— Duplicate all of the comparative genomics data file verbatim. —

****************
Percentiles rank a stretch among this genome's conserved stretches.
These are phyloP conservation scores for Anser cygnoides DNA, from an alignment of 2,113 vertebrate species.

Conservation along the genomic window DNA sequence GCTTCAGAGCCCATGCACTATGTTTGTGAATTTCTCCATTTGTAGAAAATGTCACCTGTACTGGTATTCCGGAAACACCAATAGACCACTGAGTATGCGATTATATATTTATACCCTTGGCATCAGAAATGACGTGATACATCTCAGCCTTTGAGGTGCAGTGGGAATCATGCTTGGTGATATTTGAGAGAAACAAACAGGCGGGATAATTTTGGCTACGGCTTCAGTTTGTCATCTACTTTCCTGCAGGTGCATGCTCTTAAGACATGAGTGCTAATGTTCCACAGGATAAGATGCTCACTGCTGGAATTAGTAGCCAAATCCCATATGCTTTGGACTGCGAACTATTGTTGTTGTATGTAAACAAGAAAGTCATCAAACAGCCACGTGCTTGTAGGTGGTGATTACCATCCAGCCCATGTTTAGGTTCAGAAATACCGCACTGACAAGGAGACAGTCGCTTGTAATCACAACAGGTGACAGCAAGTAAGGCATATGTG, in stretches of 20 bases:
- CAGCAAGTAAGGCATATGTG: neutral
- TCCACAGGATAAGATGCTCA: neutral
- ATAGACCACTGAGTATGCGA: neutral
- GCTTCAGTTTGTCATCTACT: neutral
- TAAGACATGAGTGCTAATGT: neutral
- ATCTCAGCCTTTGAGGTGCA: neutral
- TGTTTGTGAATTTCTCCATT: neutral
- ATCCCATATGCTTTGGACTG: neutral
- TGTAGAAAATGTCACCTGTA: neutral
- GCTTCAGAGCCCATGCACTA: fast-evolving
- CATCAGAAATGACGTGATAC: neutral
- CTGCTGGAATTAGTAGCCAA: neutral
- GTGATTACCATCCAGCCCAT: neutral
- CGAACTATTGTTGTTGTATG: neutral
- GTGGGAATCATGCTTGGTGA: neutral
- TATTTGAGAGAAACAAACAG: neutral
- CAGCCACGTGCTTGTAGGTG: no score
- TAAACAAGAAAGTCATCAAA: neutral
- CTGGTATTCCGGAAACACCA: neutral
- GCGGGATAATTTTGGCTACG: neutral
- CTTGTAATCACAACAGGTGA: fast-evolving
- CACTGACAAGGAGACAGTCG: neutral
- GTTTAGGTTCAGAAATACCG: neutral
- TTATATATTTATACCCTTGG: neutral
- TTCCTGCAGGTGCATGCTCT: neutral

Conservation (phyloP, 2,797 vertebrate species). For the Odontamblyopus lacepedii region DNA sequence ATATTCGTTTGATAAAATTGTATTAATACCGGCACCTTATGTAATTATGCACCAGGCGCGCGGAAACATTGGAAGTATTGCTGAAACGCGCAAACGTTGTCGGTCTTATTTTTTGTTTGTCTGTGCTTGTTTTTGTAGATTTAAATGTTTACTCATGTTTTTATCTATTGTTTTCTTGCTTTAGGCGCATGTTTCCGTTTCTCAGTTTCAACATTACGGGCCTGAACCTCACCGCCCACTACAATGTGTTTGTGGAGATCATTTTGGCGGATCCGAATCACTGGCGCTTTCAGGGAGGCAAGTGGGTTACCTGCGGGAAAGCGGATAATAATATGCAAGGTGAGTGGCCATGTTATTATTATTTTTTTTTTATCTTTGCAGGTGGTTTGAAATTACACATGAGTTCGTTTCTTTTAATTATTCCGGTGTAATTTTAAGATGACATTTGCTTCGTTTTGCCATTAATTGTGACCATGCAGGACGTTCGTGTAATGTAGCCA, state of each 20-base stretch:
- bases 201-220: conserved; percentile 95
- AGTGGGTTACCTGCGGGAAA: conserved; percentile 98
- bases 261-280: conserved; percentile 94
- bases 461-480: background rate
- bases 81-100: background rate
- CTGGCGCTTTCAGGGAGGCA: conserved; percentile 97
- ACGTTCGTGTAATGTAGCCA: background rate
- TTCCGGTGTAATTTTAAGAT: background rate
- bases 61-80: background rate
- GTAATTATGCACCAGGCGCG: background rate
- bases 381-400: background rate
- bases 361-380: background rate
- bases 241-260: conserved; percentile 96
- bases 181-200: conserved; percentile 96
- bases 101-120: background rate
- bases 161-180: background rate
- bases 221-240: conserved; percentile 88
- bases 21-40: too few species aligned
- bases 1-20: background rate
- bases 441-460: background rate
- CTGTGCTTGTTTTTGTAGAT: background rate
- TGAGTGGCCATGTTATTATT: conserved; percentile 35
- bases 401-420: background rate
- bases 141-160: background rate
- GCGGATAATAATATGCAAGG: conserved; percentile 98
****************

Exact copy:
Percentiles rank a stretch among this genome's conserved stretches.
These are phyloP conservation scores for Anser cygnoides DNA, from an alignment of 2,113 vertebrate species.

Conservation along the genomic window DNA sequence GCTTCAGAGCCCATGCACTATGTTTGTGAATTTCTCCATTTGTAGAAAATGTCACCTGTACTGGTATTCCGGAAACACCAATAGACCACTGAGTATGCGATTATATATTTATACCCTTGGCATCAGAAATGACGTGATACATCTCAGCCTTTGAGGTGCAGTGGGAATCATGCTTGGTGATATTTGAGAGAAACAAACAGGCGGGATAATTTTGGCTACGGCTTCAGTTTGTCATCTACTTTCCTGCAGGTGCATGCTCTTAAGACATGAGTGCTAATGTTCCACAGGATAAGATGCTCACTGCTGGAATTAGTAGCCAAATCCCATATGCTTTGGACTGCGAACTATTGTTGTTGTATGTAAACAAGAAAGTCATCAAACAGCCACGTGCTTGTAGGTGGTGATTACCATCCAGCCCATGTTTAGGTTCAGAAATACCGCACTGACAAGGAGACAGTCGCTTGTAATCACAACAGGTGACAGCAAGTAAGGCATATGTG, in stretches of 20 bases:
- CAGCAAGTAAGGCATATGTG: neutral
- TCCACAGGATAAGATGCTCA: neutral
- ATAGACCACTGAGTATGCGA: neutral
- GCTTCAGTTTGTCATCTACT: neutral
- TAAGACATGAGTGCTAATGT: neutral
- ATCTCAGCCTTTGAGGTGCA: neutral
- TGTTTGTGAATTTCTCCATT: neutral
- ATCCCATATGCTTTGGACTG: neutral
- TGTAGAAAATGTCACCTGTA: neutral
- GCTTCAGAGCCCATGCACTA: fast-evolving
- CATCAGAAATGACGTGATAC: neutral
- CTGCTGGAATTAGTAGCCAA: neutral
- GTGATTACCATCCAGCCCAT: neutral
- CGAACTATTGTTGTTGTATG: neutral
- GTGGGAATCATGCTTGGTGA: neutral
- TATTTGAGAGAAACAAACAG: neutral
- CAGCCACGTGCTTGTAGGTG: no score
- TAAACAAGAAAGTCATCAAA: neutral
- CTGGTATTCCGGAAACACCA: neutral
- GCGGGATAATTTTGGCTACG: neutral
- CTTGTAATCACAACAGGTGA: fast-evolving
- CACTGACAAGGAGACAGTCG: neutral
- GTTTAGGTTCAGAAATACCG: neutral
- TTATATATTTATACCCTTGG: neutral
- TTCCTGCAGGTGCATGCTCT: neutral

Conservation (phyloP, 2,797 vertebrate species). For the Odontamblyopus lacepedii region DNA sequence ATATTCGTTTGATAAAATTGTATTAATACCGGCACCTTATGTAATTATGCACCAGGCGCGCGGAAACATTGGAAGTATTGCTGAAACGCGCAAACGTTGTCGGTCTTATTTTTTGTTTGTCTGTGCTTGTTTTTGTAGATTTAAATGTTTACTCATGTTTTTATCTATTGTTTTCTTGCTTTAGGCGCATGTTTCCGTTTCTCAGTTTCAACATTACGGGCCTGAACCTCACCGCCCACTACAATGTGTTTGTGGAGATCATTTTGGCGGATCCGAATCACTGGCGCTTTCAGGGAGGCAAGTGGGTTACCTGCGGGAAAGCGGATAATAATATGCAAGGTGAGTGGCCATGTTATTATTATTTTTTTTTTATCTTTGCAGGTGGTTTGAAATTACACATGAGTTCGTTTCTTTTAATTATTCCGGTGTAATTTTAAGATGACATTTGCTTCGTTTTGCCATTAATTGTGACCATGCAGGACGTTCGTGTAATGTAGCCA, state of each 20-base stretch:
- bases 201-220: conserved; percentile 95
- AGTGGGTTACCTGCGGGAAA: conserved; percentile 98
- bases 261-280: conserved; percentile 94
- bases 461-480: background rate
- bases 81-100: background rate
- CTGGCGCTTTCAGGGAGGCA: conserved; percentile 97
- ACGTTCGTGTAATGTAGCCA: background rate
- TTCCGGTGTAATTTTAAGAT: background rate
- bases 61-80: background rate
- GTAATTATGCACCAGGCGCG: background rate
- bases 381-400: background rate
- bases 361-380: background rate
- bases 241-260: conserved; percentile 96
- bases 181-200: conserved; percentile 96
- bases 101-120: background rate
- bases 161-180: background rate
- bases 221-240: conserved; percentile 88
- bases 21-40: too few species aligned
- bases 1-20: background rate
- bases 441-460: background rate
- CTGTGCTTGTTTTTGTAGAT: background rate
- TGAGTGGCCATGTTATTATT: conserved; percentile 35
- bases 401-420: background rate
- bases 141-160: background rate
- GCGGATAATAATATGCAAGG: conserved; percentile 98